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Backpacking experiences during fires

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Backpacking experiences during fires

Postby maverick » Wed Aug 05, 2015 3:02 pm

Which fire affected your trip in the worst way during your years of visiting the Sierra? Have you aborted part of a route because of the bad conditions, when and where were you at the time? Ever cancel or reschedule a trip because of a fire/smoke affecting the area you were interested in visiting?

Mine was in a 2008 trip while in Dumbbell Basin, visibility was horrible during day, could not even see the Palisades, burnt my eyes, and throat, making breathing difficult.
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Re: Backpacking experiences during fires

Postby SSSdave » Wed Aug 05, 2015 11:27 pm

I've never been run out of the backcountry due to forest fires. However have walked through areas in timberline areas in Yosemite where small lightning fires were allowed to slow creep burn.

In 2002 my brother Joe and I were on day 3 of a 9-day backpack out of Pine Creek when the huge McNally fire began far to the south in Sequoia National Forest. Burned 240 square miles of our forest. Smoke swept up all across eastern areas of the Southern Sierra Nevada. Ruined photography during that week. We made the most of it fishing. Recall spending 3 days at Big French Lake. Was angry when I found out it was caused by a methamphetamine drug habit homeless woman who was high at the time and had made an careless illegal campfire to cook some hot dogs.

http://zimmermanmedia.blogspot.com/2011 ... updae.html

The recemt monstrous Rim Fire was started by a clueless hunter making a illegal fire too. With 3 times as many residents in the state today versus when I grew up, it can only get worse. Way too many people in the state. My birthplace Los Angeles, is the vast urban armpit of the planet.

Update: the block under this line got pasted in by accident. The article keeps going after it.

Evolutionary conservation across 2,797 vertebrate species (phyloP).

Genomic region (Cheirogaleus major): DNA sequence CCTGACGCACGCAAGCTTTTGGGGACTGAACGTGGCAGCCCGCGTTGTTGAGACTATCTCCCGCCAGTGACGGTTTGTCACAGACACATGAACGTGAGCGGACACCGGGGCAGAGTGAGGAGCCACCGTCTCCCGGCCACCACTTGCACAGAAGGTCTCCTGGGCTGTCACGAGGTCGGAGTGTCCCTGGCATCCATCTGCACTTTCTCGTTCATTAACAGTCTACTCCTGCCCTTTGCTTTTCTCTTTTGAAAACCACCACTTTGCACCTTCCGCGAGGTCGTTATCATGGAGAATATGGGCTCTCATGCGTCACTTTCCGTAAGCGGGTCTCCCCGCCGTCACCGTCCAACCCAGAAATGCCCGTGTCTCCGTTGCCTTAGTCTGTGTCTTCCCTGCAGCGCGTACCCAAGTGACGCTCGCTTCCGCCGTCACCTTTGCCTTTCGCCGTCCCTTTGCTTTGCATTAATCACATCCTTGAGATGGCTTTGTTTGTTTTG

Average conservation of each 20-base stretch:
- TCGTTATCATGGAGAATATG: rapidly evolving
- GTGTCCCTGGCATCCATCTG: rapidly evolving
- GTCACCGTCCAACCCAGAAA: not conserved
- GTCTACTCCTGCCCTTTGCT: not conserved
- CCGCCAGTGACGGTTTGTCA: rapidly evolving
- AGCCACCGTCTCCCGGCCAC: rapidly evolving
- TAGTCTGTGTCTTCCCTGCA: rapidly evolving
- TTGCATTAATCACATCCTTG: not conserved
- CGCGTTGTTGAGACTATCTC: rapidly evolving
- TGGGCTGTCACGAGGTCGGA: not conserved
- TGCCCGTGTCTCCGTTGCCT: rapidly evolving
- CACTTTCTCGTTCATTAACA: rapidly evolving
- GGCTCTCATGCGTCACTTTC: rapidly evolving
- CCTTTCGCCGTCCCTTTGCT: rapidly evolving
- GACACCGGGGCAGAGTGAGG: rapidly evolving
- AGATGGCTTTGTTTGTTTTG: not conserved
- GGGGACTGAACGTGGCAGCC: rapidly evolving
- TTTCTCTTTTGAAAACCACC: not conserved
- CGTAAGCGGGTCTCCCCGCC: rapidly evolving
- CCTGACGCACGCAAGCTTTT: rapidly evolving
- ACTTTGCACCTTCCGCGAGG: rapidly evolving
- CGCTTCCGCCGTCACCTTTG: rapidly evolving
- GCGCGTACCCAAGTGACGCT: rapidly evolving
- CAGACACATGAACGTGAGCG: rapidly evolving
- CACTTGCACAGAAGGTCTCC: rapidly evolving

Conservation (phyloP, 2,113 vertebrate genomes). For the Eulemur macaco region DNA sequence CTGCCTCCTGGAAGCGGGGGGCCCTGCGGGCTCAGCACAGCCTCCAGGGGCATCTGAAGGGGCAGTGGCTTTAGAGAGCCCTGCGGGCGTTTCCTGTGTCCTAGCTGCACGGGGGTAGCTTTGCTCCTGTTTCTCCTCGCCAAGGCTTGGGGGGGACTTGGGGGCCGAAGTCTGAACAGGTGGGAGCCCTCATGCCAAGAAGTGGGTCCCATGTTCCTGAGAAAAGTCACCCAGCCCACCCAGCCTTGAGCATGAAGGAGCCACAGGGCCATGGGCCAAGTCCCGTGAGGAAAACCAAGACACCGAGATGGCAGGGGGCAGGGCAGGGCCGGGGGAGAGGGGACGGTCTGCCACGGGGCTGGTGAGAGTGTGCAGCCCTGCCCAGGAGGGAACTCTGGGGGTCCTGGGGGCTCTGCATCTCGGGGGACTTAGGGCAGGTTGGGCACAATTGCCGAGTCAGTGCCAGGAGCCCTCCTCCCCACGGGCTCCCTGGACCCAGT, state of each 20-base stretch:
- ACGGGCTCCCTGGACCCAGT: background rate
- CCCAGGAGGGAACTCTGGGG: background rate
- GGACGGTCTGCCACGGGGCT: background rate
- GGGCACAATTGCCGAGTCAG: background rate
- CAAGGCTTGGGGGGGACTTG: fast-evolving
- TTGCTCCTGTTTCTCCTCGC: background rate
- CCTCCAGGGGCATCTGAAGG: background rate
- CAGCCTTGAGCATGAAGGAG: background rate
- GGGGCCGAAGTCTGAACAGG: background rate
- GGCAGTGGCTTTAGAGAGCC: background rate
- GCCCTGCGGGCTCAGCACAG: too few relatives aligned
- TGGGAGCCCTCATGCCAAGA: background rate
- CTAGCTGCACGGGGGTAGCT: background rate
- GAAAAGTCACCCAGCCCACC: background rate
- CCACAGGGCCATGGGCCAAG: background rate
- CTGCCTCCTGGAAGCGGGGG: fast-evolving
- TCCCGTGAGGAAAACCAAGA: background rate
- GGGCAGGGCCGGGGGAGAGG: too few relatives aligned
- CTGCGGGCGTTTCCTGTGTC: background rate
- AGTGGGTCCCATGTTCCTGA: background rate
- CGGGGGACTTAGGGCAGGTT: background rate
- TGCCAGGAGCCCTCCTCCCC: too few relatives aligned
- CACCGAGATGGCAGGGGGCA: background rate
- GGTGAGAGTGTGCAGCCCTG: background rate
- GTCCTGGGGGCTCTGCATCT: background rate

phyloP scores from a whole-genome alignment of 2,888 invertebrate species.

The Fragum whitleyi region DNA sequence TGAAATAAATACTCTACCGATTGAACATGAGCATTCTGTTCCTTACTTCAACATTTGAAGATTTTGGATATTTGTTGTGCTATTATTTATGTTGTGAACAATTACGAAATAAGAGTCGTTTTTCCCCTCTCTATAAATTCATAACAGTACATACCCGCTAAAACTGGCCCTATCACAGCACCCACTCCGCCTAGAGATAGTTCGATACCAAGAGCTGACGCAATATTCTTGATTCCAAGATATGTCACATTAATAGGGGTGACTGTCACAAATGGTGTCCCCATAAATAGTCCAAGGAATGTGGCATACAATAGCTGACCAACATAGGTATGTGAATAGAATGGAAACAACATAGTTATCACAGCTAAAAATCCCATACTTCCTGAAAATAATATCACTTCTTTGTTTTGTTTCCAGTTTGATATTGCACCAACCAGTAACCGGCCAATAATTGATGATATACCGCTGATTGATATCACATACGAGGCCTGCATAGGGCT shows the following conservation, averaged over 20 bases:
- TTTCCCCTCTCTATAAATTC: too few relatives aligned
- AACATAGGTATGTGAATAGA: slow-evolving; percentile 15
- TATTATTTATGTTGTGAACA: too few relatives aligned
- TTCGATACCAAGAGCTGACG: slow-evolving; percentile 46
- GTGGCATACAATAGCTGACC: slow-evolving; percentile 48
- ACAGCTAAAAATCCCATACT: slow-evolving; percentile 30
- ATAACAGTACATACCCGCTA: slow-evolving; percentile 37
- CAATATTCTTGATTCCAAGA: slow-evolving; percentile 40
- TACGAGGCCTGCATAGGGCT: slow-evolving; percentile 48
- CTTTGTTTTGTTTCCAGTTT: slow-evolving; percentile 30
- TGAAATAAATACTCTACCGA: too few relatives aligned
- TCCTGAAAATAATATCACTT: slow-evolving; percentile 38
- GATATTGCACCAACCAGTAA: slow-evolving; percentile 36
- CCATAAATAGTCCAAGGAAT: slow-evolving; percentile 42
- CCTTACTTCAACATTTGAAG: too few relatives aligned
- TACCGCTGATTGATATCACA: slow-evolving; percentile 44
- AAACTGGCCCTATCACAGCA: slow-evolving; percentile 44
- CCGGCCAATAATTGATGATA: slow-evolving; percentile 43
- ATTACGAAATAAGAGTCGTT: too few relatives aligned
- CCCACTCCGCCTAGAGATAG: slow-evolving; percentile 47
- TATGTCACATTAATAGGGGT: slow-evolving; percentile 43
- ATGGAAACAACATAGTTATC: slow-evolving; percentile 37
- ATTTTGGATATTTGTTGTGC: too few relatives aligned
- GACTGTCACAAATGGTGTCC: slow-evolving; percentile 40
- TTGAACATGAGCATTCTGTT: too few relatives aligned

Each summer smoke from fires increasingly limits my possible photography. A trivial personal issue versus the larger issue of destruction of forest environments. Our California atmosphere is also plagued by smog, especially the west slopes of the Southern Sierra where giant sequoia forests are in trouble. Air quality at higher elevations of the Sierra has significantly deteriorated versus summers when I was young. August is often hopeless.
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Re: Backpacking experiences during fires

Postby schmalz » Sat Aug 08, 2015 2:52 am

I aborted a trip in 2013 due to the Aspen Fire.

I took this video in Humphrey's Basin.

https://www.youtube.com/watch?v=XH1XhTh4kmk
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Re: Backpacking experiences during fires

Postby maverick » Sat Aug 08, 2015 9:21 am

Thanks for the video, what time of day was this taken?
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Re: Backpacking experiences during fires

Postby oldranger » Sat Aug 08, 2015 9:34 am

As I recall early explorers reported a lot of smoke from fires burning in the foothill during the summer. So dealing with smoke is nothing new though it appears that the severity of fires is increasing.